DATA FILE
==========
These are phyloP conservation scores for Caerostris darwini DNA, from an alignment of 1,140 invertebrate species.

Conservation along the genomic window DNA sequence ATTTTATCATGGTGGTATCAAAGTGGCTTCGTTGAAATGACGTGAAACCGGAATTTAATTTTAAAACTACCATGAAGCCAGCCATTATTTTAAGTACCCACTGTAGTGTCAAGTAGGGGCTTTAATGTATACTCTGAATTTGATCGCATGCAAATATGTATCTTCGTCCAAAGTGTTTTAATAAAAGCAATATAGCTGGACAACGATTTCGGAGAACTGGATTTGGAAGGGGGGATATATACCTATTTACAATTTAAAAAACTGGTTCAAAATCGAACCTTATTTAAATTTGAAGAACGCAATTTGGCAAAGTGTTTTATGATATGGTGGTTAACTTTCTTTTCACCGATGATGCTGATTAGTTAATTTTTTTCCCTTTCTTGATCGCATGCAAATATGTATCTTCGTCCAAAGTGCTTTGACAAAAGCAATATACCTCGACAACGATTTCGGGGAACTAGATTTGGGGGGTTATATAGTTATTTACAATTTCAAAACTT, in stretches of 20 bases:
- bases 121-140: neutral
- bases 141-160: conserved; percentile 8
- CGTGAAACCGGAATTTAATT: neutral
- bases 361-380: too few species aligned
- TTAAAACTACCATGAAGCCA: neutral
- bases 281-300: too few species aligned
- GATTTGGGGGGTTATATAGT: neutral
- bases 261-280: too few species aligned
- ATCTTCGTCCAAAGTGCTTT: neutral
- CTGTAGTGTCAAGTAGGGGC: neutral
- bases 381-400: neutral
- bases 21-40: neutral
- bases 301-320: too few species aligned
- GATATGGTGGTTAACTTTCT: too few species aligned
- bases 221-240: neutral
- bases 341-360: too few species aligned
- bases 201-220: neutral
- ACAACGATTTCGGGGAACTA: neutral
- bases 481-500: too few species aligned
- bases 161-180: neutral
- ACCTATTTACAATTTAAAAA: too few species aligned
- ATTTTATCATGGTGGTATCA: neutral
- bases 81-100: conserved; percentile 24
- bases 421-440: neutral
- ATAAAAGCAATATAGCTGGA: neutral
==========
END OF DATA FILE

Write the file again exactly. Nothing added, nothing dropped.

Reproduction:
These are phyloP conservation scores for Caerostris darwini DNA, from an alignment of 1,140 invertebrate species.

Conservation along the genomic window DNA sequence ATTTTATCATGGTGGTATCAAAGTGGCTTCGTTGAAATGACGTGAAACCGGAATTTAATTTTAAAACTACCATGAAGCCAGCCATTATTTTAAGTACCCACTGTAGTGTCAAGTAGGGGCTTTAATGTATACTCTGAATTTGATCGCATGCAAATATGTATCTTCGTCCAAAGTGTTTTAATAAAAGCAATATAGCTGGACAACGATTTCGGAGAACTGGATTTGGAAGGGGGGATATATACCTATTTACAATTTAAAAAACTGGTTCAAAATCGAACCTTATTTAAATTTGAAGAACGCAATTTGGCAAAGTGTTTTATGATATGGTGGTTAACTTTCTTTTCACCGATGATGCTGATTAGTTAATTTTTTTCCCTTTCTTGATCGCATGCAAATATGTATCTTCGTCCAAAGTGCTTTGACAAAAGCAATATACCTCGACAACGATTTCGGGGAACTAGATTTGGGGGGTTATATAGTTATTTACAATTTCAAAACTT, in stretches of 20 bases:
- bases 121-140: neutral
- bases 141-160: conserved; percentile 8
- CGTGAAACCGGAATTTAATT: neutral
- bases 361-380: too few species aligned
- TTAAAACTACCATGAAGCCA: neutral
- bases 281-300: too few species aligned
- GATTTGGGGGGTTATATAGT: neutral
- bases 261-280: too few species aligned
- ATCTTCGTCCAAAGTGCTTT: neutral
- CTGTAGTGTCAAGTAGGGGC: neutral
- bases 381-400: neutral
- bases 21-40: neutral
- bases 301-320: too few species aligned
- GATATGGTGGTTAACTTTCT: too few species aligned
- bases 221-240: neutral
- bases 341-360: too few species aligned
- bases 201-220: neutral
- ACAACGATTTCGGGGAACTA: neutral
- bases 481-500: too few species aligned
- bases 161-180: neutral
- ACCTATTTACAATTTAAAAA: too few species aligned
- ATTTTATCATGGTGGTATCA: neutral
- bases 81-100: conserved; percentile 24
- bases 421-440: neutral
- ATAAAAGCAATATAGCTGGA: neutral